What started as a little pest investigation turned into a surprising (and somewhat scary) discovery of an entirely new species of amphibious centipede in Okinawa, Japan. This specie was aptly named after a local dragon god.
Researchers at the Tokyo Metropolitan University received a little-known piece of news about strangely large, amphibious centipedes attacking freshwater prawns in local streams. Curious, they set out in the hopes of bringing back some form of samples to confirm its identity.
When they finally encountered the insectoid predators, they measured roughly around eight inches in length and DNA analysis confirmed that it was a completely new species. This marks the first discovery of a new Japanese centipede in over 143 years. This is also the third species of a new type of large, amphibious centipedes recently confirmed to exist in the world, with the first being found in Southeast Asia.
Centipede partly named after infamous Japanese yokai
Given its intimidating appearance and the location of its streamside habitat, the researchers decided to give it a name derived from ancient Japanese folklore: ryujin-omukade.
Ryujin is a common term for dragon gods while omukade are notorious yokai (supernatural monsters). The omukade are often depicted as giant, man-eating horrors and still feature prominently in anime, video games and Japanese film. One particular legend says that dragon gods fear omukade for they can infect their ears and cause excruciating pain.
In fact, it is said that locals even flew flags shaped like the omukade in the hopes of frightening the dragon gods said to be responsible for turbulent winds. (Interestingly enough, this is quite the opposite from a Japanese mainlander’s view of centipedes, who generally see centipedes as ill omens and dangerous pests!)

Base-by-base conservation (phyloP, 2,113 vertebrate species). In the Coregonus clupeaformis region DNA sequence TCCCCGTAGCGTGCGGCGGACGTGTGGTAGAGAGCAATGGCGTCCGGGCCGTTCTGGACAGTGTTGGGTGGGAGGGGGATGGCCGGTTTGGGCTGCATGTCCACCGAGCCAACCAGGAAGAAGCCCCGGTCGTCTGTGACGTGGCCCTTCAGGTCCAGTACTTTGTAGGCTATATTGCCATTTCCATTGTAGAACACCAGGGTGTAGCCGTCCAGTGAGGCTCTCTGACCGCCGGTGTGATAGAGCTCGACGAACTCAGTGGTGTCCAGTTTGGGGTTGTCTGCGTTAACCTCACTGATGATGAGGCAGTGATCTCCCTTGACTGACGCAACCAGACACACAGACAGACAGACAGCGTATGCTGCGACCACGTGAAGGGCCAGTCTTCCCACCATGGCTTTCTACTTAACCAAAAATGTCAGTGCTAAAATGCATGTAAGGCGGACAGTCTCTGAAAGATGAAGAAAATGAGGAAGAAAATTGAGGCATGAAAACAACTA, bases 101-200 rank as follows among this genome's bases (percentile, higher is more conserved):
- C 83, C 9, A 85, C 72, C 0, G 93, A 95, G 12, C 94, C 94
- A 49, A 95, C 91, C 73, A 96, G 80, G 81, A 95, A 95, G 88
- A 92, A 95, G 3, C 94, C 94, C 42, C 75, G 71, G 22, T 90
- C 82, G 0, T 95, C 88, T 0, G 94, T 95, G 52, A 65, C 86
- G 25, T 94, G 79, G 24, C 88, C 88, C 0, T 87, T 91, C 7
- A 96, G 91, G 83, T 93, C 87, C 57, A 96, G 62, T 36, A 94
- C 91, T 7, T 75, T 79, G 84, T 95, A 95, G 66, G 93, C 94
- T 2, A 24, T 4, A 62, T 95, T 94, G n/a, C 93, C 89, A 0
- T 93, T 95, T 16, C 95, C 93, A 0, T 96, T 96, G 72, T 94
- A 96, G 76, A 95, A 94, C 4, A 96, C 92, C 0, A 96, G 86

Amphibious centipede discovery prompts further exploration
Okinawa is part of the Ryukyu Archipelago, and it is still one of the most vulnerable and underexplored biodiversity areas in the country. It is why the ryujin-omukade has also eluded scientists for so long.
Yet much like other sensitive ecosystems around the world, it is also threatened by urbanization and human activity. This amphibious centipede species is just the latest addition to the list of endangered creatures exclusively found in Okinawa.
Furthermore, the local community is experiencing a great deal of national pressure to step up its tourism, despite the additional risks that might entail for the local wildlife. There has also been much controversy over the failed use of invasive species to address these issues. And asides from agriculture, fishing activities both on and around the island’s waters add their own share of sustainability challenges. The freshwater prawns that ryujin-omukade preys upon are also being raised and foraged by locals for food.
Still, the discovery of a new species provides hope that more can still be learned if these habitats are treated with utmost respect and care. It could strengthen initiatives that highlight the importance of protecting these areas from the impact of human activity as well supporting research work that could learn more about the rare, endemic life on the islands.
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